Profile Image for Shannon.
2,135 reviews53 followers
February 21, 2011
Easily my favorite Raschka book. The book is designed so the words fall on certain colors, which represent notes on the scale. Neat idea; I'm just waiting to get my hands on a keyboard to figure out the tune.
Profile Image for Sandy Brehl.
Author 8 books131 followers
July 14, 2012
This small format picture book about Thelonious Monk plays out syllable by syllable on a multi-color grid which is a visual score of jazz. This will be fascinating to anyone with a musical background- and those who don't!
Profile Image for Crystal.
2,187 reviews112 followers
February 7, 2016
This is a tricky one to read aloud without having practiced. The text bounces around the pages. It totally fits the subject though. It feels like jazz in words. I enjoyed the bright colors and unique format even though it made reading more of a challenge.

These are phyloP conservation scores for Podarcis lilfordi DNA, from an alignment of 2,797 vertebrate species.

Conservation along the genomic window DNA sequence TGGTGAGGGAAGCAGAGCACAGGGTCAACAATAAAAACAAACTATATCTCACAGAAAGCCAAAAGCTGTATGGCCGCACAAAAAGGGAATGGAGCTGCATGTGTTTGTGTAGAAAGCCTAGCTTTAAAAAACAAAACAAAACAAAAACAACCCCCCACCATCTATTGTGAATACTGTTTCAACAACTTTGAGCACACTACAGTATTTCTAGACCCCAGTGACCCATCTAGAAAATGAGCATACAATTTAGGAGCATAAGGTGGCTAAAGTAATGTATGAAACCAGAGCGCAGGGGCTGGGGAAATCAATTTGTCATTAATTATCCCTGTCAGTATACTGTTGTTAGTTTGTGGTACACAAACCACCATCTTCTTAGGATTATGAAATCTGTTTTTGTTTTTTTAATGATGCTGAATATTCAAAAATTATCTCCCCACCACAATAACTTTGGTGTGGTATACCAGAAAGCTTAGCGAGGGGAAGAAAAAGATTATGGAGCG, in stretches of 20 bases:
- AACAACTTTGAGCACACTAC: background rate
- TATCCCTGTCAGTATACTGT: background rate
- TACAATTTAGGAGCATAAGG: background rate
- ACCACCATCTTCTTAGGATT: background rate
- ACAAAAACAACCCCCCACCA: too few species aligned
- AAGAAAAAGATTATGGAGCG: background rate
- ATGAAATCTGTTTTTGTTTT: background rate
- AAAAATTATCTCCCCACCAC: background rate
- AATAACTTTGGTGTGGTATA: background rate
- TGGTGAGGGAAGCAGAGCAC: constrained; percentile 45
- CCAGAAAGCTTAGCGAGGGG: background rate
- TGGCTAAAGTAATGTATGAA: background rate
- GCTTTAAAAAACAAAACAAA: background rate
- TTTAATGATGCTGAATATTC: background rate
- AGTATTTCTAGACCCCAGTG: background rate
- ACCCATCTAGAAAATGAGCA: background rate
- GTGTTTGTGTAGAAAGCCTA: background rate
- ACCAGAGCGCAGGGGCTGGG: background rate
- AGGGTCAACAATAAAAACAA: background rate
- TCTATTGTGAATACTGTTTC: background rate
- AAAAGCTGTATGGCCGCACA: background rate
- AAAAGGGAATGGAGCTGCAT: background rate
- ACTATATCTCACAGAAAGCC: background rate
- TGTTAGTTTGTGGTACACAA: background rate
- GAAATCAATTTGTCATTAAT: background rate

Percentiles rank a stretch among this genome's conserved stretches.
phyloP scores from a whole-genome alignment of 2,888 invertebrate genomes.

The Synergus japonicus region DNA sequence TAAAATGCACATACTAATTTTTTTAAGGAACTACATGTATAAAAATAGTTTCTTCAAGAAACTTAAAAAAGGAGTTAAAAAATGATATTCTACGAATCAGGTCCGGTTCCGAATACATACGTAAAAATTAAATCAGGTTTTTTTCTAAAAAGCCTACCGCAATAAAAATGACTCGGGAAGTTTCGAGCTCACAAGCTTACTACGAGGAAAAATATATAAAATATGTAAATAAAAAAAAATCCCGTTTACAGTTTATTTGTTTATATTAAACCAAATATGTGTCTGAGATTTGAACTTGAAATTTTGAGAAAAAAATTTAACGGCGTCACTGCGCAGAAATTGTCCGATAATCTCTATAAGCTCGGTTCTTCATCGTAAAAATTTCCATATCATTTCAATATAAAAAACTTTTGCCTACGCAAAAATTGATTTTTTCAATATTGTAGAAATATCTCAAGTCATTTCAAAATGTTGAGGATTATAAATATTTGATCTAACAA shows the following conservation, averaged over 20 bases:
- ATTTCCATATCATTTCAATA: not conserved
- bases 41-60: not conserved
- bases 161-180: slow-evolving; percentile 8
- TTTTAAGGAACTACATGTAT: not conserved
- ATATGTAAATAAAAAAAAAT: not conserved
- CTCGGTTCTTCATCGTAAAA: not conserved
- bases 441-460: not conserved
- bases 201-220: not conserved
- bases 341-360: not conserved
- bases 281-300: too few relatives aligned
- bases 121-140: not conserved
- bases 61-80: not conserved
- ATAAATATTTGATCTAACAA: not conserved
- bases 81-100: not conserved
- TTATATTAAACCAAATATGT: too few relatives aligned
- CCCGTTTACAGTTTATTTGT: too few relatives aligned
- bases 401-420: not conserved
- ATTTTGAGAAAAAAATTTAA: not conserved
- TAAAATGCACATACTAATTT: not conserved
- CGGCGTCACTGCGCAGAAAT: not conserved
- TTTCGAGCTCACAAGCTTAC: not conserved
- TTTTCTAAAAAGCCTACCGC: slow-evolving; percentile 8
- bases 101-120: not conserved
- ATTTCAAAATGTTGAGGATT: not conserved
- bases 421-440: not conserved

Profile Image for Tiah Keever.
179 reviews3 followers
April 27, 2009
I am fairly certain it is the most awesome children's book on Thelonious Monk that is available.
Profile Image for Sarah Ziskend.
106 reviews4 followers
January 17, 2013
Good for:
- working on syllables
- learning about music
- might be hard for kids to follow the way the words are
- creative work
- good for teaching music slash beats
Profile Image for Alaina Sloo.
687 reviews8 followers
December 14, 2013
This lovely and playful illustration of Monk's music isn't a picture book for young children. it's more a book for any child who will be intrigued to see music represented as color.
Profile Image for Jen.
2,396 reviews41 followers
July 3, 2013
This is a really really beautiful book with little substance. I would give it a better rating if it was a larger size. Hard for a beginner reader because of the layout and script font.